Sound – The tuning is actually comparable, as both IEMs go for a natural, clean and detailed sound, a wide and holographic soundstage, and both offer exceptional detail, but ZE8000 can reveal more information in music, they get wider and more holographic in the soundstage, have more impact, and a brighter, more brilliant treble, and less dynamic compression too. UW100 sounds more relaxed and leaner, with less textures and a less technical edge, but a more pleasing tuning, especially if you’re easily fatigued by a more revealing sound. 


Value and Conclusion

At first, before I was able to set the volume right on ZE8000 MK2, I thought that the value was not great, but once you manage to get the hang of them, they have exceptional sonics, to the point where it is easy to say they are fully worth the asking price. If for me, as a reviewer, most products don’t have much of a learning curve, ZE8K is the first IEM I felt the need to learn more about, and to get the manual to fully get the hang of, but it is all worth the effort, for a natural, pleasing and open sound, all unbound by the aptX connection they are using. 

At the end of the day, if you need a pair of TWS or True Wireless IEMs Earphones, Final Audio ZE8000 MKII is simply outstanding, they come with excellent sonics, one of the best comfort levels I’ve seen, being both lightweight and offering a professional EQ in their app, outstanding maximum volume and just a great overall package for the price, being a fully recommended Bluetooth Earphone.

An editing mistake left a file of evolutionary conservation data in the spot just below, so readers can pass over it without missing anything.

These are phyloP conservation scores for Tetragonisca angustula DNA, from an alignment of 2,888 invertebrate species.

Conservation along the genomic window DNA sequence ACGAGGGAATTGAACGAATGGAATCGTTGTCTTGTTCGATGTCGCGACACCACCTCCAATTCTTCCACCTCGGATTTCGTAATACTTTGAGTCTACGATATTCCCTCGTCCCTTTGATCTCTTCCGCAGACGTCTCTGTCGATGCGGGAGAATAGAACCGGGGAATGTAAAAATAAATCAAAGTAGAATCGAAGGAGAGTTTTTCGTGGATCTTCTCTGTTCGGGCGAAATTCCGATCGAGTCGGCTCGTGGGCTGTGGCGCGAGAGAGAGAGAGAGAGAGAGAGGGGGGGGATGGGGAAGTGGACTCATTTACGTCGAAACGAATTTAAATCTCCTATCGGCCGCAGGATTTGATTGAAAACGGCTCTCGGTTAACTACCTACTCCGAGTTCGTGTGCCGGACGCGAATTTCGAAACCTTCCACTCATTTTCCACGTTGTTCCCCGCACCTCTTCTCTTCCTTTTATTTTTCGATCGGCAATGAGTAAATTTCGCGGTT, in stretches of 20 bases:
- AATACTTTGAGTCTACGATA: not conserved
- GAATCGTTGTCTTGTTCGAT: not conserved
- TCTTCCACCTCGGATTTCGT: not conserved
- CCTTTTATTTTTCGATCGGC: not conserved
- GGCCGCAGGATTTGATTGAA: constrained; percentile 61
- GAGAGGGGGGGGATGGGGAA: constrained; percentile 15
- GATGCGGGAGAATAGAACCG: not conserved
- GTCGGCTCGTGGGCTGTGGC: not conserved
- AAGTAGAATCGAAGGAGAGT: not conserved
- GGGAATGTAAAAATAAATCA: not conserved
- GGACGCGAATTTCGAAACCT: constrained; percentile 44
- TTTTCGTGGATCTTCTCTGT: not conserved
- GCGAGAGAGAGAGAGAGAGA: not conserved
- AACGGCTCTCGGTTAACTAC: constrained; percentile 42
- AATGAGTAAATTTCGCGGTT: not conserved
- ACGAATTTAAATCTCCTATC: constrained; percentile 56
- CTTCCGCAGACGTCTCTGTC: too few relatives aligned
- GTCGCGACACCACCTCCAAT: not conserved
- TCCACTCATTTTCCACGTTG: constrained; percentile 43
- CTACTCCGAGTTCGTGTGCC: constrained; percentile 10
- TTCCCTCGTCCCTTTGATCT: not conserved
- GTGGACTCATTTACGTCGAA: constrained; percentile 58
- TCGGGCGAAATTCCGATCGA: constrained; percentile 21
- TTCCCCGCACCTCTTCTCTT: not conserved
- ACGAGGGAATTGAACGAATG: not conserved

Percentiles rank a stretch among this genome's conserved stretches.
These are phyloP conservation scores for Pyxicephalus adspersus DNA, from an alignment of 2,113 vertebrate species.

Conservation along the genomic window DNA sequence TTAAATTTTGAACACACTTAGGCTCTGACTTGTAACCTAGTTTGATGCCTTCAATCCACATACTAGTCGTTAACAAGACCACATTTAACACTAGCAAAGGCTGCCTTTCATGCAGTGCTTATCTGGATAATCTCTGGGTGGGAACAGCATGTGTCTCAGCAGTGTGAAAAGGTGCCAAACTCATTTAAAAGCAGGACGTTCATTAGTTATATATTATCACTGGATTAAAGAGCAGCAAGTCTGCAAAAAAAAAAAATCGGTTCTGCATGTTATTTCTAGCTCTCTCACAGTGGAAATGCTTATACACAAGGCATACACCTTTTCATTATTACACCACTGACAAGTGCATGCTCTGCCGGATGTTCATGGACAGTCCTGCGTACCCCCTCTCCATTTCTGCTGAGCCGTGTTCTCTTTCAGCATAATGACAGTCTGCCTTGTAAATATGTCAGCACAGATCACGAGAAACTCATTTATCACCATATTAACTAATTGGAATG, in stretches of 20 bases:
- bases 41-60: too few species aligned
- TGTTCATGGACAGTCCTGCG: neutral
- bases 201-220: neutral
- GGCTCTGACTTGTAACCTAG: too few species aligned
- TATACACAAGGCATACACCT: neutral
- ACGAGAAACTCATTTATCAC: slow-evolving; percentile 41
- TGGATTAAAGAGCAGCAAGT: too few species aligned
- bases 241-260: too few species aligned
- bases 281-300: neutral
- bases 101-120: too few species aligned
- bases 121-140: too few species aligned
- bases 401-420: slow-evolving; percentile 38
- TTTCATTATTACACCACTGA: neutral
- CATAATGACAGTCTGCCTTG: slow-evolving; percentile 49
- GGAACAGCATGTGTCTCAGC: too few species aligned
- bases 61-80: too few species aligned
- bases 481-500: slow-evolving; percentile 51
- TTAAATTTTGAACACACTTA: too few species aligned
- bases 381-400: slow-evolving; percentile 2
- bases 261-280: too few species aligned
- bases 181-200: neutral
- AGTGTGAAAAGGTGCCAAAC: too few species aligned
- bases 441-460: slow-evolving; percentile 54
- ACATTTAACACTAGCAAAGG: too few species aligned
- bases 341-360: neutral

Product Link

You can grab one here – https://amzn.to/3Vy3sFh


Technical Specifications 

Special Features – 8K SOUND Technology, Enhanced Noise Cancellation, Convenient Usage Modes, Improved Ear tips, User-Friendly Design, Noise Suppressing System with AB Class Amplifier & PML CAP, IPX4 Water Proof, aptX Adaptive™ & Snapdragon Sound™ Compatible

Product code – ZE8000 MK2

Communication Format – Bluetooth 5.2

Codecs Supported – SBC, Qualcomm aptX, aptX Adaptive

Continuous Music Playback – Maximum of 5 hours for earphones (Maximum of 15 hours including case)

Charging Time – 1.5 hours for earphones / 2 hours for case

Battery Capacity – 54 mAh for single side earphone / 420 mAh for case

Water Resistant – IPX4

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Full Playlist used for this review

We listened to more songs than those named in this playlist, but those are excellent for identifying a sonic signature.  I recommend trying most of the songs from this playlist, especially if you’re searching for new music! The playlists are different for Spotify, Tidal and Youtube, and based on the songs I enjoy and are available on each!